Until the early 1990s, pedestrian traffic accidents occurred frequently due to the harsh pedestrian environment in Seoul, and accordingly, calls for the improvement of narrow walkways were increasing. The SMG began to prepare systems to improve the pedestrian environment by implementing the Act on the Establishment of Child Protection Zones in 1996 and an ordinance on pedestrian roads in 1997. The SMG started projects for pedestrian road improvement by creating streets without cars in 1997, and pedestrian-friendly walkways in 1998. The Seoul Plaza, created in 2004, was notable in that it was made by eliminating intersections and driveways in the downtown area to create a large turfed area of 13,207m2 for pedestrians. Since then, it has served as a foundation for the implementation of pedestrian-related policies across Seoul.

The Seoul design project, executed from 2007, was not only intended to improve the pedestrian environment, but also to add aesthetic elements to the pedestrian passages so as to give pedestrians a feeling of satisfaction when passing via the walkways. In 2010, the SMG established a department for pedestrians and bikes under the Seoul City Traffic Headquarters, which has devoted itself exclusively to implementing policies related to pedestrians and bikes. The SMG has also made continuous efforts to improve the pedestrian environment by implementing such initiatives as the designation of pedestrian priority areas and the Seoul Street Renaissance project, as well as announcing the “Seoul Vision for the Pedestrian-friendly City.” More specifically, the Seoul Vision for a Pedestrian-friendly City was noteworthy because it comprised ten action plans conceived to improve the entire pedestrian environment by expanding pedestrian-only streets and pedestrian-friendly streets, installing additional crosswalks in downtown areas, and introducing pedestrian priority streets in residential areas. Its main pedestrian-related policies are as follows:
 
  • Early 1990s: Movement for pedestrian rights related to safety issues in school zone walkways and alleys in residential areas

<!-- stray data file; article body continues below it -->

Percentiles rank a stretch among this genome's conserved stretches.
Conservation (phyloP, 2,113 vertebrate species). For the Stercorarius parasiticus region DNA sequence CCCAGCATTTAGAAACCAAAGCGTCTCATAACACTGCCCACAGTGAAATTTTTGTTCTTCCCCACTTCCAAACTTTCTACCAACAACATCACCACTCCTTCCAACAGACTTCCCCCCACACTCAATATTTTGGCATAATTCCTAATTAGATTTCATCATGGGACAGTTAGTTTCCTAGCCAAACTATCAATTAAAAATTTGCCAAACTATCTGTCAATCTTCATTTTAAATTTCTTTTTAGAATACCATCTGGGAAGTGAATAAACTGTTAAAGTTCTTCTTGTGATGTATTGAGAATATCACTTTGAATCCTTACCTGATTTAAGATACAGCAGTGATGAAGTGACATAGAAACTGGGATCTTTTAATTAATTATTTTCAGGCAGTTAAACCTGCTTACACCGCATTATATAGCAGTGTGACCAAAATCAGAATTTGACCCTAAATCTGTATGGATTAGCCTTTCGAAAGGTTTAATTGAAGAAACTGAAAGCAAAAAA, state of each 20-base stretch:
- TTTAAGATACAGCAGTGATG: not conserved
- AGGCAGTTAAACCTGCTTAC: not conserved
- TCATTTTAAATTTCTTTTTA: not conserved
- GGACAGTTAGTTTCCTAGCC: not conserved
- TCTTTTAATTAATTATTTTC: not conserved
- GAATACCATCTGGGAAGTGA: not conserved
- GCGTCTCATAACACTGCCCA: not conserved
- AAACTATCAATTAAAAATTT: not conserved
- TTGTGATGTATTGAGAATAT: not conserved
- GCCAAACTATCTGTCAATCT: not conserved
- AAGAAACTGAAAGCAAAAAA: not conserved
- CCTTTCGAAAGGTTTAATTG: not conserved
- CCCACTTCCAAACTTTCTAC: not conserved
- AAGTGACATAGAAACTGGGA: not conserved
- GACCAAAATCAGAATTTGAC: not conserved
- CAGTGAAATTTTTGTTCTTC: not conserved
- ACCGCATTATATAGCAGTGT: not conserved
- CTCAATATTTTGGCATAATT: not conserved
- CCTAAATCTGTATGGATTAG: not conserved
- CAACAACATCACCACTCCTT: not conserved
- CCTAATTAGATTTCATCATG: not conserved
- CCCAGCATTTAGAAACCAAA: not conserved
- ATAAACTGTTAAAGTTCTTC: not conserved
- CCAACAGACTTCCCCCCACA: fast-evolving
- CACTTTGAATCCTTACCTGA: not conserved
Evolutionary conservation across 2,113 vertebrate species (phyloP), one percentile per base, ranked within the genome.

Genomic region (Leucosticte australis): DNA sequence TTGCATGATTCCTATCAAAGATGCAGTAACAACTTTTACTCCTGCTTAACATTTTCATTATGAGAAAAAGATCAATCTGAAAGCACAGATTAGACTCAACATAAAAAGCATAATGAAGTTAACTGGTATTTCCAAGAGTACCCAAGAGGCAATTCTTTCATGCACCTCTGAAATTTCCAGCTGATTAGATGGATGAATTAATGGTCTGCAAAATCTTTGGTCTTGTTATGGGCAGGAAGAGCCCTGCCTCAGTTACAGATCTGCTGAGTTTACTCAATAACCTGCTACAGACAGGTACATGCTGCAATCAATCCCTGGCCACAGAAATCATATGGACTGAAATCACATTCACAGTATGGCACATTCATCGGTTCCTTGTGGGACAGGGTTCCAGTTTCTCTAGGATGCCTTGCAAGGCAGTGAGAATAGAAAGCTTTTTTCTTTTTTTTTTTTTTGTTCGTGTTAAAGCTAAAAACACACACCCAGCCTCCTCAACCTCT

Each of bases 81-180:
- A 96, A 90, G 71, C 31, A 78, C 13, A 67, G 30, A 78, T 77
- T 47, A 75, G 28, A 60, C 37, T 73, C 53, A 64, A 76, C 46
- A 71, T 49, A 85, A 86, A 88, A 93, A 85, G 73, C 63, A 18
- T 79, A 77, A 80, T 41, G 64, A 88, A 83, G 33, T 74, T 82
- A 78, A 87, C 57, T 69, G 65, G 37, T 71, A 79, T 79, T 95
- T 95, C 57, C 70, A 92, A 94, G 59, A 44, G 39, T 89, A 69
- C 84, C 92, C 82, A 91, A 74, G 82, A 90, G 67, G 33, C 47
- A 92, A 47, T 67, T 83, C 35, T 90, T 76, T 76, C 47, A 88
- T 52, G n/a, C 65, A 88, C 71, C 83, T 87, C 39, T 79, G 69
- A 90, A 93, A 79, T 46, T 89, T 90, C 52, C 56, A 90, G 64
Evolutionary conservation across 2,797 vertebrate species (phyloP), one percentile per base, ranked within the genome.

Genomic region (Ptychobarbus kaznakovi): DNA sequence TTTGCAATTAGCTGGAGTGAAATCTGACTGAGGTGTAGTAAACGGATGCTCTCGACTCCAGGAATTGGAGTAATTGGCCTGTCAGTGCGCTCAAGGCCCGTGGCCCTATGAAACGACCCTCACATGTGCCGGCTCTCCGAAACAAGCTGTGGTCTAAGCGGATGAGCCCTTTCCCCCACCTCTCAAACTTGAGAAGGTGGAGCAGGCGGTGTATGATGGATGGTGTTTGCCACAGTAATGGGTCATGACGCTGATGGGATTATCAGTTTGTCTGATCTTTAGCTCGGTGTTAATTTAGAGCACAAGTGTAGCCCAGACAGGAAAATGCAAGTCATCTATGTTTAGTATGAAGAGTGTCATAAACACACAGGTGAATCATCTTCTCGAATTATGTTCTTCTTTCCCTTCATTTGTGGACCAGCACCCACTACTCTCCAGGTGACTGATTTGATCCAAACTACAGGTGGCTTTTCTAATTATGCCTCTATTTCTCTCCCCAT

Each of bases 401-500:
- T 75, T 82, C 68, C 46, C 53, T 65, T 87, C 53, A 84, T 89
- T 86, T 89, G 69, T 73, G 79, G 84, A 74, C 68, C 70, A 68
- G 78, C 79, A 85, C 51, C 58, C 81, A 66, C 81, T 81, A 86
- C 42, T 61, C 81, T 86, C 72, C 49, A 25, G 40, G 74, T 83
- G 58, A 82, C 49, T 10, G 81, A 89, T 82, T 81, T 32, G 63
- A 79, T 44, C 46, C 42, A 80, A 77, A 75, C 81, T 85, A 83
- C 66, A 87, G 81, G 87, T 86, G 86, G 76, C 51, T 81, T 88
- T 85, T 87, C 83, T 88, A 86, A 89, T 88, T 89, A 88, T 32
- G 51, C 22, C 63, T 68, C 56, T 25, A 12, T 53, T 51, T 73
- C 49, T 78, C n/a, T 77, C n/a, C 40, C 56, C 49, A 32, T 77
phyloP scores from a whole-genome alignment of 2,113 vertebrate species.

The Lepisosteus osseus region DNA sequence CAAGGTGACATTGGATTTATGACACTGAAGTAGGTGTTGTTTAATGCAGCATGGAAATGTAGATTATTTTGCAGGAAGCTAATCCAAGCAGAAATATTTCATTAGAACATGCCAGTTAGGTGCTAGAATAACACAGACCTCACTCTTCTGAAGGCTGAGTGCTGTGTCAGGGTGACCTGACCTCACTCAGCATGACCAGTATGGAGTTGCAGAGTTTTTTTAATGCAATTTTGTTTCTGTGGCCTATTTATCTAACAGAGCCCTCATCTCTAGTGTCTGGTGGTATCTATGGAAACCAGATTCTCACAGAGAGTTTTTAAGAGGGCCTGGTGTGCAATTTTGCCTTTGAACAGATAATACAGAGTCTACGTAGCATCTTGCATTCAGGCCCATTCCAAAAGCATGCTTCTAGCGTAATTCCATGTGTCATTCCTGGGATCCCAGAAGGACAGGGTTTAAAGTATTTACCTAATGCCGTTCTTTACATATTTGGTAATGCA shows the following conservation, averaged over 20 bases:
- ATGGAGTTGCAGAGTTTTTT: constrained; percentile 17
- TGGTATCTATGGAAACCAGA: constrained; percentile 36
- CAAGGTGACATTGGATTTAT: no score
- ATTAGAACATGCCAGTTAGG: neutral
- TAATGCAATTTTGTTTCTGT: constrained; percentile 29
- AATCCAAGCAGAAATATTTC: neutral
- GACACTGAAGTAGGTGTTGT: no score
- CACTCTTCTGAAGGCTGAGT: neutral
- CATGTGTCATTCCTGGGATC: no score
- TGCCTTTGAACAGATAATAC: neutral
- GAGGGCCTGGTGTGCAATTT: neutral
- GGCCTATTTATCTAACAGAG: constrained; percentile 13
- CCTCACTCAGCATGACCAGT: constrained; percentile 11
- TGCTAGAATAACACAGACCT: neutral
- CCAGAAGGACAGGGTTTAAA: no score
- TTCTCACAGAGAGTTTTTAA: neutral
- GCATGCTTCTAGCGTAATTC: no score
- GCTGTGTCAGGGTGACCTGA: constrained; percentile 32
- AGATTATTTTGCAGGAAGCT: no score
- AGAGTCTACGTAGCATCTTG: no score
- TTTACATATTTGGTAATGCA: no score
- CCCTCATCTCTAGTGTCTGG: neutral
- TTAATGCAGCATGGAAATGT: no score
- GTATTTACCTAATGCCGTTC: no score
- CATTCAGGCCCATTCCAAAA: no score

• 1996: Legislation of the Act on the Establishing of Child Protection Zones
  • 1997: Legislation of ordinance on pedestrians in Seoul; establishment of car-free streets (Insa-dong, Myeongdong-gil, Gwancheoldong-gil)
  • 1998: Implementation of pedestrian-friendly walkway project; establishment of 1st basic plan for Seoul’s pedestrian environment
  • 1999: Installation of a crosswalk on the north-south side of Sejongno intersection; implementation of the Green Way Project
  • 2000: Installation of a crosswalk in front of the Seoul Arts Center
  • 2004: Creation of Seoul Plaza
  • 2005: Establishment of 2nd basic plan for Seoul’s pedestrian environment
  • 2007: Implementation of the Design Seoul Street Creation project
  • 2008: Implementation of a pilot project for pedestrian priority areas and the Seoul Street Renaissance project
  • 2009: Establishment of a plan to improve pedestrian traffic
  • 2010: Establishment of a new department for pedestrians and bicyclists within the Seoul City Traffic Headquarters
  • 2012: Legislation of an act intended to secure and protect pedestrian rights and improve pedestrian’s convenience
  • 2013: Announcement of the Seoul Vision for a Pedestrian-friendly City

<Figure 1> Main Pedestrian Policies by Period

1995~1997 1998~2002 2002~2005 2007~2011 2011~
Green Traffic Plans Pedestrian-friendly Street Cheonggyecheon and Bus-only Lane Street Renaissance Pedestrian-friendly City
Installation of a department responsible for pedestrians for the first time. Designation of streets including Jeongdong-gil. Expansion to the landscape and tourism levels. Creation of Seoul Plans. Restoration of Cheonggyecheon Stream after demolishing the Cheonggye Expressway. Establishment of a design concept. Installation of media board on Gangnam Street. Remodeling of the overpass at Seoul Station and the Se-un Arcade. Improvement of pedestrian environment.